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International Baccalaureate (IB)
IB students around the globe fear writing the Extended Essay, but it doesn't have to be a source of stress! In this article, I'll get you excited about writing your Extended Essay and provide you with the resources you need to get an A on it.
If you're reading this article, I'm going to assume you're an IB student getting ready to write your Extended Essay. If you're looking at this as a potential future IB student, I recommend reading our introductory IB articles first, including our guide to what the IB program is and our full coverage of the IB curriculum .
2022 IB Exam Changes Due to COVID-19
Because of the ongoing COVID-19 (coronavirus) pandemic, the IB has decided to extend the adaptations which were put in place for 2021 to 2022. May 2022 IB assessments will have two routes, exam and non-exam, depending on which your school chooses. Stay up to date with the latest information on what this means for IB diplomas, course credit for IB classes, and more with our our IB COVID-19 FAQ article .
IB Extended Essay: Why Should You Trust My Advice?
I myself am a recipient of an IB Diploma, and I happened to receive an A on my IB Extended Essay. Don't believe me? The proof is in the IBO pudding:
If you're confused by what this report means, EE is short for Extended Essay , and English A1 is the subject that my Extended Essay topic coordinated with. In layman's terms, my IB Diploma was graded in May 2010, I wrote my Extended Essay in the English A1 category, and I received an A grade on it.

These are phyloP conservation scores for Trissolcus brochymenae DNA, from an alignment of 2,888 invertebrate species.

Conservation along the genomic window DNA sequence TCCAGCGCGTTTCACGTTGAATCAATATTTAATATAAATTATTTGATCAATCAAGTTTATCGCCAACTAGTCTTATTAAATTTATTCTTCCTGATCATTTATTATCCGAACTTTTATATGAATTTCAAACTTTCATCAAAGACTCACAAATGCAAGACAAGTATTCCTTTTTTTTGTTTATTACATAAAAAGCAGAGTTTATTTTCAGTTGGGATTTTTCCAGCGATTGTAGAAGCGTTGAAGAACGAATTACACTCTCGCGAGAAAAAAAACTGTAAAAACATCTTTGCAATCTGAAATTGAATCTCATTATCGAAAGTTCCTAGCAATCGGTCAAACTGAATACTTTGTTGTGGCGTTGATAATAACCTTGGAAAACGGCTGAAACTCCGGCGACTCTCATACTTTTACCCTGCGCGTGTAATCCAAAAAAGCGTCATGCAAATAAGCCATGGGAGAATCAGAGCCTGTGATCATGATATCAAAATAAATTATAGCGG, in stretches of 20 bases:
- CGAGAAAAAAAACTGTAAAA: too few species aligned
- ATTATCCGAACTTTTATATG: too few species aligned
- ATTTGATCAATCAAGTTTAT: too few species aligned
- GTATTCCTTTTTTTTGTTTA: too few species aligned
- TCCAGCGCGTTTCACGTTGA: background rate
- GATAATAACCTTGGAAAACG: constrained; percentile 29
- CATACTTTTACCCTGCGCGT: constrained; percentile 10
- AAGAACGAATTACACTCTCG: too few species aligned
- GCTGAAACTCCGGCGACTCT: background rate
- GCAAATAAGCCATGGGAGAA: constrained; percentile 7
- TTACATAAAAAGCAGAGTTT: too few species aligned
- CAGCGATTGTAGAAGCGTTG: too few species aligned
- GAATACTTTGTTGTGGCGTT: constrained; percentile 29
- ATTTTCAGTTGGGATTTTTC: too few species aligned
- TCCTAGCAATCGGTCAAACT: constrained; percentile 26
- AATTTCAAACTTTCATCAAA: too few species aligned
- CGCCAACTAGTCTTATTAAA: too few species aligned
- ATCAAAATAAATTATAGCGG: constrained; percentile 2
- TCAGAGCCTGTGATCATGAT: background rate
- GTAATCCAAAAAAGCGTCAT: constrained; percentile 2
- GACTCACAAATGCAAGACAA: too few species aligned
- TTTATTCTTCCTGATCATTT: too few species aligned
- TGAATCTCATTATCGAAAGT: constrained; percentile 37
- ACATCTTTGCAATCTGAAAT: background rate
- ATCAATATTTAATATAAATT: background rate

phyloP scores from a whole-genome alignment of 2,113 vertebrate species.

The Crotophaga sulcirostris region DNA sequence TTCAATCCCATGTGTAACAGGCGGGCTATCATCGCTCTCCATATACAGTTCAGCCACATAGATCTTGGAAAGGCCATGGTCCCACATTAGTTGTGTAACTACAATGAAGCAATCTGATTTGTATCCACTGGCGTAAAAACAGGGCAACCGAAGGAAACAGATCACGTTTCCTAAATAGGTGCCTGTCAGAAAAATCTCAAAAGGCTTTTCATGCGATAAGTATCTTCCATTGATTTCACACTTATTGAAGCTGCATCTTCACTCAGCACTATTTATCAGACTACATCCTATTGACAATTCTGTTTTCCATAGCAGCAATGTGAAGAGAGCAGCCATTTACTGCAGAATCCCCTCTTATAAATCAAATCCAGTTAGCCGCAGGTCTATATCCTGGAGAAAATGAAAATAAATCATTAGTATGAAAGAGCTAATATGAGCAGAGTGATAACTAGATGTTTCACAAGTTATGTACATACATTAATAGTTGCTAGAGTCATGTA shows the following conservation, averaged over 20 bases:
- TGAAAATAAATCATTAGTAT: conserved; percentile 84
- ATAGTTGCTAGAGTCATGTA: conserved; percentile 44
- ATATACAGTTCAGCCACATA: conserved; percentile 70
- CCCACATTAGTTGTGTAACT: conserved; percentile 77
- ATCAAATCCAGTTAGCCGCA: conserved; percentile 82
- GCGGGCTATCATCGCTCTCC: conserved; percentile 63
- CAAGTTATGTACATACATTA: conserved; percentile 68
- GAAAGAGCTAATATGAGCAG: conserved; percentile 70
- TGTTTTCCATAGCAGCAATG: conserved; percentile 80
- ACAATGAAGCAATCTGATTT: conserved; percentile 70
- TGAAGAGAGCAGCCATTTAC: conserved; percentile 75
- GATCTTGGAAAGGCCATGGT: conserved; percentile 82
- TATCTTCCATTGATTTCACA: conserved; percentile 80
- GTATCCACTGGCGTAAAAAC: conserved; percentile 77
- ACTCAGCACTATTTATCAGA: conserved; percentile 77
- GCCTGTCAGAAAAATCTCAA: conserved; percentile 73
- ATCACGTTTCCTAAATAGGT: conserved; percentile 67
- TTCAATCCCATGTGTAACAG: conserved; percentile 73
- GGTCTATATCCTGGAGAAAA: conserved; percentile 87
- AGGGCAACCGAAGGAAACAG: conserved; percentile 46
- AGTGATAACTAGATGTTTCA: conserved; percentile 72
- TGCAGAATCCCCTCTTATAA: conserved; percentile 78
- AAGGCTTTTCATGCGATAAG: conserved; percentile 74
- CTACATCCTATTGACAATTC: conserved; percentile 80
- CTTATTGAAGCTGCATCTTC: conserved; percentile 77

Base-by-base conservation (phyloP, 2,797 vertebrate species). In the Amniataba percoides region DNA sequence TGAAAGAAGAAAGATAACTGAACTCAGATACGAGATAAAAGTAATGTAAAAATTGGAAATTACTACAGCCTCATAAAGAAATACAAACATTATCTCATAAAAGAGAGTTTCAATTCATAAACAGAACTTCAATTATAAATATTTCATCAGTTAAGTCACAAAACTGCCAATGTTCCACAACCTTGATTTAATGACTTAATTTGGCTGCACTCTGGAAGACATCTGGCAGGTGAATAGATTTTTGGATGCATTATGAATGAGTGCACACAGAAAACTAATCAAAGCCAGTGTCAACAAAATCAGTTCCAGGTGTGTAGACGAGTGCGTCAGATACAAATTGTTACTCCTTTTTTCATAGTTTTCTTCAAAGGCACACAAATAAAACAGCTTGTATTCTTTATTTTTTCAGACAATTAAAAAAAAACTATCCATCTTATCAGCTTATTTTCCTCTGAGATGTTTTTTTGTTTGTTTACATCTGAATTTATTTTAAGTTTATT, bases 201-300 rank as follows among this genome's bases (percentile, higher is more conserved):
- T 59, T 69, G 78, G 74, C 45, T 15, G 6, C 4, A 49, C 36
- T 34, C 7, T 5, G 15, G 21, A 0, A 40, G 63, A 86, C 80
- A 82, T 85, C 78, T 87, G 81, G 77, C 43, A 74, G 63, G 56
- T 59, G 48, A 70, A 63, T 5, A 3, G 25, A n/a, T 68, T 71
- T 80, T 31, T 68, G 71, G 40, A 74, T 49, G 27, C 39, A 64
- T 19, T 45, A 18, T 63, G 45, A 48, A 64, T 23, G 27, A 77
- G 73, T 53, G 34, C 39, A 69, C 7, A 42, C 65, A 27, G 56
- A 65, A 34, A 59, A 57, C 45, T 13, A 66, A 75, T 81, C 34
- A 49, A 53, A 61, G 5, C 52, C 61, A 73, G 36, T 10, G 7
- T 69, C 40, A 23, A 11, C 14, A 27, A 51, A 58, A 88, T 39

What Is the Extended Essay in the IB Diploma Programme?
The IB Extended Essay, or EE , is a mini-thesis you write under the supervision of an IB advisor (an IB teacher at your school), which counts toward your IB Diploma (learn more about the major IB Diploma requirements in our guide) . I will explain exactly how the EE affects your Diploma later in this article.
For the Extended Essay, you will choose a research question as a topic, conduct the research independently, then write an essay on your findings . The essay itself is a long one—although there's a cap of 4,000 words, most successful essays get very close to this limit.
Keep in mind that the IB requires this essay to be a "formal piece of academic writing," meaning you'll have to do outside research and cite additional sources.
The IB Extended Essay must include the following:
- A title page
- Contents page
- Body of the essay
- References and bibliography
Additionally, your research topic must fall into one of the six approved DP categories , or IB subject groups, which are as follows:
- Group 1: Studies in Language and Literature
- Group 2: Language Acquisition
- Group 3: Individuals and Societies
- Group 4: Sciences
- Group 5: Mathematics
- Group 6: The Arts
Once you figure out your category and have identified a potential research topic, it's time to pick your advisor, who is normally an IB teacher at your school (though you can also find one online ). This person will help direct your research, and they'll conduct the reflection sessions you'll have to do as part of your Extended Essay.
As of 2018, the IB requires a "reflection process" as part of your EE supervision process. To fulfill this requirement, you have to meet at least three times with your supervisor in what the IB calls "reflection sessions." These meetings are not only mandatory but are also part of the formal assessment of the EE and your research methods.
According to the IB, the purpose of these meetings is to "provide an opportunity for students to reflect on their engagement with the research process." Basically, these meetings give your supervisor the opportunity to offer feedback, push you to think differently, and encourage you to evaluate your research process.
The final reflection session is called the viva voce, and it's a short 10- to 15-minute interview between you and your advisor. This happens at the very end of the EE process, and it's designed to help your advisor write their report, which factors into your EE grade.
Here are the topics covered in your viva voce :
- A check on plagiarism and malpractice
- Your reflection on your project's successes and difficulties
- Your reflection on what you've learned during the EE process